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Over the course of five months and hundreds of interviews with Native Americans, researchers discovered ...
A Washington Post poll released Thursday reveals that a vast majority of Native Americans don’t have a problem with Washington’s NFL team mascot, the Redskins.
Over the course of five months and hundreds of interviews with Native Americans, researchers discovered that 90 percent of those surveyed are not offended by the team name — even after what the paper called a “national movement to change the football team’s moniker.”
Nearly three-quarters of poll responders, 73 percent, said the term “Redskin” itself is not disrespectful — and 78 percent of Native Americans said the Redskins mascot issue is largely or entirely unimportant.
How The Washington Post conducted the survey on the Redskins namehttps://t.co/1TqKz6fpnJ— Washington Post (@washingtonpost) May 19, 2016
The Post then asked: “If a NON-Native American person called you a Redskin, would you be personally offended, or not?” A full 80 percent of those polled said they would not be offended.
According to the Post, the attitudes of Native Americans toward the Redskins name is largely unchanged from a 12-year-old poll by the Annenberg Public Policy Center, despite several years of vocal protests against the name.
The Redskins are embroiled in a fight to regain federal trademark protections, which were canceled by a federal judge in July (though the cancellation does not officially go into effect until the team exhausts all court appeals). In 2013, as the fight over the trademark and accusations of racial insensitivity percolated, Redskins owner Daniel Snyder told USA Today that he had no intention of ever changing the team name:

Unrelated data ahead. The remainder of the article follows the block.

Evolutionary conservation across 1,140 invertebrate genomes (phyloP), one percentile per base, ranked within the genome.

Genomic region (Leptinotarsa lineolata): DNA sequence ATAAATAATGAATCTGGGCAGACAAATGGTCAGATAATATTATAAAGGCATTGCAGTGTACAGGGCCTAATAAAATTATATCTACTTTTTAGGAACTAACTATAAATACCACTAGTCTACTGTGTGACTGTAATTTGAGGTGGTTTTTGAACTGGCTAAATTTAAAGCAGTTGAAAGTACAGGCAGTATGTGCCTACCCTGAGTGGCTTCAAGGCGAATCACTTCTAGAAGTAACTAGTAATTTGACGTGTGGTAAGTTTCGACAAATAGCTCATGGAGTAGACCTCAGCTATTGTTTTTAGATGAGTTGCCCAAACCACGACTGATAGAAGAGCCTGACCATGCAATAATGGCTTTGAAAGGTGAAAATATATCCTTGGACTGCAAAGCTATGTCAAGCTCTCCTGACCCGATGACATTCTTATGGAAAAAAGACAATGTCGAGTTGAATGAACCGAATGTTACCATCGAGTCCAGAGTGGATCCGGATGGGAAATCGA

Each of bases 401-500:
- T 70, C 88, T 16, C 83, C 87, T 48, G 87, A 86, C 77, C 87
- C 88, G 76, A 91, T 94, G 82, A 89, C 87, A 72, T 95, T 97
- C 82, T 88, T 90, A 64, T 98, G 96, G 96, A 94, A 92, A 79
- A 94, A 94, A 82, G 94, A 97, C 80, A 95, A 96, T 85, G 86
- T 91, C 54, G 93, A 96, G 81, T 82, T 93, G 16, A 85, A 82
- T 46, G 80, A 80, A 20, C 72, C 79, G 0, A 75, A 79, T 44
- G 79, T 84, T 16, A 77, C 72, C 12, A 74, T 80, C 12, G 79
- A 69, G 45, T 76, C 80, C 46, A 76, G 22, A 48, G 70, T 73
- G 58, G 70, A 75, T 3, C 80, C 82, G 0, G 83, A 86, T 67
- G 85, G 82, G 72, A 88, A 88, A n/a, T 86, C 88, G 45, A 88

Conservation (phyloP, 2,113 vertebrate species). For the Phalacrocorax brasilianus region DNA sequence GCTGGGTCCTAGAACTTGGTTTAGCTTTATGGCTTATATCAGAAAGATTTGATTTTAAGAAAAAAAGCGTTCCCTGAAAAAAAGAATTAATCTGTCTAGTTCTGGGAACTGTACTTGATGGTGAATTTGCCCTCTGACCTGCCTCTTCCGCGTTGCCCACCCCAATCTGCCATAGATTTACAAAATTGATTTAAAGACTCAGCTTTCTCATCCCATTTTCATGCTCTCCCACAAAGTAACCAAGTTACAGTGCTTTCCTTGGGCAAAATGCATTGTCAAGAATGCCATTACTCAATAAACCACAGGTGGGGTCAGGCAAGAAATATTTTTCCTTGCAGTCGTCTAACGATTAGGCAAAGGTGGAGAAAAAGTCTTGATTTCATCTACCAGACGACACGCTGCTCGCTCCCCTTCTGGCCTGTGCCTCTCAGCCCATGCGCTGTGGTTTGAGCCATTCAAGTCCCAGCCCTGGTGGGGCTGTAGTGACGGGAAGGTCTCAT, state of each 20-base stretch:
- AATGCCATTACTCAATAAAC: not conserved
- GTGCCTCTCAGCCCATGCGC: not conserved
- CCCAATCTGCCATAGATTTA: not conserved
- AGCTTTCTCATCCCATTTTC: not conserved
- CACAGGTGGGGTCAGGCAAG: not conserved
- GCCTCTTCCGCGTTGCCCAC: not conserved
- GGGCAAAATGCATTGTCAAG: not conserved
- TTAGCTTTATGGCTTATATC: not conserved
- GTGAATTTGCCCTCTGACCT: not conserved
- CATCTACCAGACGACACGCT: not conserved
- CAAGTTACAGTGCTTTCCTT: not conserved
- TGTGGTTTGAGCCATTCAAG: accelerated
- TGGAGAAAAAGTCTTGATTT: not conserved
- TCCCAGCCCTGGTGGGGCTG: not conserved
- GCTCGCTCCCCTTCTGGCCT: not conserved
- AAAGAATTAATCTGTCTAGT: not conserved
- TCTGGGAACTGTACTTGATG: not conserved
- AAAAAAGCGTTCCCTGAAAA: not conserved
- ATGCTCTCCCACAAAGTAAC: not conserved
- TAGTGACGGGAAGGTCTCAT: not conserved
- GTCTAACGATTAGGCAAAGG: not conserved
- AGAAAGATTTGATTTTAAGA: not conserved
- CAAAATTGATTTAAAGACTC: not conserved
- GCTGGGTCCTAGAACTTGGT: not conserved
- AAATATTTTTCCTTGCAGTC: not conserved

"We will never change the name of the team," Snyder told USA TODAY Sports this week. "As a lifelong Redskins fan, and I think that the Redskins fans understand the great tradition and what it's all about and what it means, so we feel pretty fortunate to be just working on next season."
What if his football team loses an ongoing federal trademark lawsuit? Would he consider changing it then?
"We'll never change the name," he said. "It's that simple. NEVER — you can use caps."
When the poll results came out, Snyder issued this statement, according to the Post:
The Washington Redskins team, our fans and community have always believed our name represents honor, respect and pride. Today’s Washington Post polling shows Native Americans agree. We are gratified by this overwhelming support from the Native American community, and the team will proudly carry the Redskins name.
The Post concluded the report with a note that, though the controversy over the name has gone on for years, no outlet has bothered to measure "what the country’s 5.4 million Native Americans think about the controversy" until now.
And the feeling of Native Americans seemed clear: "Their responses to The Post poll were unambiguous: Few objected to the name, and some voiced admiration."
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